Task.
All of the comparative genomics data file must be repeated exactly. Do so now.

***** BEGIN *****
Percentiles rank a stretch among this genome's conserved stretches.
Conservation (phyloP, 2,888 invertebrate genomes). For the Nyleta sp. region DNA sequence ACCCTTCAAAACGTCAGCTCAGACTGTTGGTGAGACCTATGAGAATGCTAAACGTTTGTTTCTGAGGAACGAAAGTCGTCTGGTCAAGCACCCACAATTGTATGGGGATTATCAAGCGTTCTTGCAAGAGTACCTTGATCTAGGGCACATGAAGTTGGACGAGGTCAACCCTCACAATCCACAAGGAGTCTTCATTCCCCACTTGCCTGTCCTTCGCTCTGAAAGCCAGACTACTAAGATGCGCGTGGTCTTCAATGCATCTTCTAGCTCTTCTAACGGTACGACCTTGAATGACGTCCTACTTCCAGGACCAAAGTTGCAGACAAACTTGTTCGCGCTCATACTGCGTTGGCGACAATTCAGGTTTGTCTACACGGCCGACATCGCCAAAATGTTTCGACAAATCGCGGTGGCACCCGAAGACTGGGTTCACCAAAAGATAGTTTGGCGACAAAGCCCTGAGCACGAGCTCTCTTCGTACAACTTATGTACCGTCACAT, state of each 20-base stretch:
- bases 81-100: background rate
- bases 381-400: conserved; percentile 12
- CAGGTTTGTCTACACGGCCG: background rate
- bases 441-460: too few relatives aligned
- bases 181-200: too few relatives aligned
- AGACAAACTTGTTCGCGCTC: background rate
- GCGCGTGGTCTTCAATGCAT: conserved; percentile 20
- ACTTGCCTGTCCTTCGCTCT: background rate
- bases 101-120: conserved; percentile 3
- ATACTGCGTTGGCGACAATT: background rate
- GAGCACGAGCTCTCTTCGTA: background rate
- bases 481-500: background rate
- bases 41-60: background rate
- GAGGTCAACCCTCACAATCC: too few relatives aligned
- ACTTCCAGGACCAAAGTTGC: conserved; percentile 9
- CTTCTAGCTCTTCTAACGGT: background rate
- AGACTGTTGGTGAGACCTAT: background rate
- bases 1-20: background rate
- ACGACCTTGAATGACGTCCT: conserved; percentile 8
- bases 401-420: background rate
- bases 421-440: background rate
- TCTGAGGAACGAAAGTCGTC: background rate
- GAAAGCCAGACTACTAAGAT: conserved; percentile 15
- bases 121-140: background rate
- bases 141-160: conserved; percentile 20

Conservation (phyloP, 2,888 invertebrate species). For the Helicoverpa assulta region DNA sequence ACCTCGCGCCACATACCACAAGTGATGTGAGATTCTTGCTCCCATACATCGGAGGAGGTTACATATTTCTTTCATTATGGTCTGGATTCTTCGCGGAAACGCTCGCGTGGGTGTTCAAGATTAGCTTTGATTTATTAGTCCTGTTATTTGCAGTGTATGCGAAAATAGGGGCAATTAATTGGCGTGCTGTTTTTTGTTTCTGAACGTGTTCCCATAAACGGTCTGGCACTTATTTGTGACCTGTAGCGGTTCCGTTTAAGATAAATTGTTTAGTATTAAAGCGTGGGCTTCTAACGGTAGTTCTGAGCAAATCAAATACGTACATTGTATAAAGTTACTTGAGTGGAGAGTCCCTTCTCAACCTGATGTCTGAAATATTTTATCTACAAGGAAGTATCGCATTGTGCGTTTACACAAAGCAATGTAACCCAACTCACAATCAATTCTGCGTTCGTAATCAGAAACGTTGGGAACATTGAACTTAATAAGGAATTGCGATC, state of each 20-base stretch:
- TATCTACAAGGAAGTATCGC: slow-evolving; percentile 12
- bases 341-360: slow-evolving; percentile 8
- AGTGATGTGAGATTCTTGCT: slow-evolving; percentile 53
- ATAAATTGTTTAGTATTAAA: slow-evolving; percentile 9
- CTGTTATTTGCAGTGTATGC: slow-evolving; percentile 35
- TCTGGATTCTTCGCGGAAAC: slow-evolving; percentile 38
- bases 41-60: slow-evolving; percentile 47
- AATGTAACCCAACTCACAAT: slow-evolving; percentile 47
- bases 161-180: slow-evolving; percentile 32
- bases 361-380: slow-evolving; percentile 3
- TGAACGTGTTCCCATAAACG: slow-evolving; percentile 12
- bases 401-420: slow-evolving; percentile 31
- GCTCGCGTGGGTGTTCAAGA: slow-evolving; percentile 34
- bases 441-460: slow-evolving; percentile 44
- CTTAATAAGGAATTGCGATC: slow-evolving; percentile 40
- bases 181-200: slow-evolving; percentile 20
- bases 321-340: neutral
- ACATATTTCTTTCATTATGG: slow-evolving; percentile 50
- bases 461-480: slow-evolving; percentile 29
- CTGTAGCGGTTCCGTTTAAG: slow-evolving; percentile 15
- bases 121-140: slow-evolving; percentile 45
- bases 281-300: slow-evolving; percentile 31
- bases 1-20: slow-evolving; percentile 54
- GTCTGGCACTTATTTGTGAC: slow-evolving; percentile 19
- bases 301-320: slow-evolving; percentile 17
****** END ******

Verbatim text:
Percentiles rank a stretch among this genome's conserved stretches.
Conservation (phyloP, 2,888 invertebrate genomes). For the Nyleta sp. region DNA sequence ACCCTTCAAAACGTCAGCTCAGACTGTTGGTGAGACCTATGAGAATGCTAAACGTTTGTTTCTGAGGAACGAAAGTCGTCTGGTCAAGCACCCACAATTGTATGGGGATTATCAAGCGTTCTTGCAAGAGTACCTTGATCTAGGGCACATGAAGTTGGACGAGGTCAACCCTCACAATCCACAAGGAGTCTTCATTCCCCACTTGCCTGTCCTTCGCTCTGAAAGCCAGACTACTAAGATGCGCGTGGTCTTCAATGCATCTTCTAGCTCTTCTAACGGTACGACCTTGAATGACGTCCTACTTCCAGGACCAAAGTTGCAGACAAACTTGTTCGCGCTCATACTGCGTTGGCGACAATTCAGGTTTGTCTACACGGCCGACATCGCCAAAATGTTTCGACAAATCGCGGTGGCACCCGAAGACTGGGTTCACCAAAAGATAGTTTGGCGACAAAGCCCTGAGCACGAGCTCTCTTCGTACAACTTATGTACCGTCACAT, state of each 20-base stretch:
- bases 81-100: background rate
- bases 381-400: conserved; percentile 12
- CAGGTTTGTCTACACGGCCG: background rate
- bases 441-460: too few relatives aligned
- bases 181-200: too few relatives aligned
- AGACAAACTTGTTCGCGCTC: background rate
- GCGCGTGGTCTTCAATGCAT: conserved; percentile 20
- ACTTGCCTGTCCTTCGCTCT: background rate
- bases 101-120: conserved; percentile 3
- ATACTGCGTTGGCGACAATT: background rate
- GAGCACGAGCTCTCTTCGTA: background rate
- bases 481-500: background rate
- bases 41-60: background rate
- GAGGTCAACCCTCACAATCC: too few relatives aligned
- ACTTCCAGGACCAAAGTTGC: conserved; percentile 9
- CTTCTAGCTCTTCTAACGGT: background rate
- AGACTGTTGGTGAGACCTAT: background rate
- bases 1-20: background rate
- ACGACCTTGAATGACGTCCT: conserved; percentile 8
- bases 401-420: background rate
- bases 421-440: background rate
- TCTGAGGAACGAAAGTCGTC: background rate
- GAAAGCCAGACTACTAAGAT: conserved; percentile 15
- bases 121-140: background rate
- bases 141-160: conserved; percentile 20

Conservation (phyloP, 2,888 invertebrate species). For the Helicoverpa assulta region DNA sequence ACCTCGCGCCACATACCACAAGTGATGTGAGATTCTTGCTCCCATACATCGGAGGAGGTTACATATTTCTTTCATTATGGTCTGGATTCTTCGCGGAAACGCTCGCGTGGGTGTTCAAGATTAGCTTTGATTTATTAGTCCTGTTATTTGCAGTGTATGCGAAAATAGGGGCAATTAATTGGCGTGCTGTTTTTTGTTTCTGAACGTGTTCCCATAAACGGTCTGGCACTTATTTGTGACCTGTAGCGGTTCCGTTTAAGATAAATTGTTTAGTATTAAAGCGTGGGCTTCTAACGGTAGTTCTGAGCAAATCAAATACGTACATTGTATAAAGTTACTTGAGTGGAGAGTCCCTTCTCAACCTGATGTCTGAAATATTTTATCTACAAGGAAGTATCGCATTGTGCGTTTACACAAAGCAATGTAACCCAACTCACAATCAATTCTGCGTTCGTAATCAGAAACGTTGGGAACATTGAACTTAATAAGGAATTGCGATC, state of each 20-base stretch:
- TATCTACAAGGAAGTATCGC: slow-evolving; percentile 12
- bases 341-360: slow-evolving; percentile 8
- AGTGATGTGAGATTCTTGCT: slow-evolving; percentile 53
- ATAAATTGTTTAGTATTAAA: slow-evolving; percentile 9
- CTGTTATTTGCAGTGTATGC: slow-evolving; percentile 35
- TCTGGATTCTTCGCGGAAAC: slow-evolving; percentile 38
- bases 41-60: slow-evolving; percentile 47
- AATGTAACCCAACTCACAAT: slow-evolving; percentile 47
- bases 161-180: slow-evolving; percentile 32
- bases 361-380: slow-evolving; percentile 3
- TGAACGTGTTCCCATAAACG: slow-evolving; percentile 12
- bases 401-420: slow-evolving; percentile 31
- GCTCGCGTGGGTGTTCAAGA: slow-evolving; percentile 34
- bases 441-460: slow-evolving; percentile 44
- CTTAATAAGGAATTGCGATC: slow-evolving; percentile 40
- bases 181-200: slow-evolving; percentile 20
- bases 321-340: neutral
- ACATATTTCTTTCATTATGG: slow-evolving; percentile 50
- bases 461-480: slow-evolving; percentile 29
- CTGTAGCGGTTCCGTTTAAG: slow-evolving; percentile 15
- bases 121-140: slow-evolving; percentile 45
- bases 281-300: slow-evolving; percentile 31
- bases 1-20: slow-evolving; percentile 54
- GTCTGGCACTTATTTGTGAC: slow-evolving; percentile 19
- bases 301-320: slow-evolving; percentile 17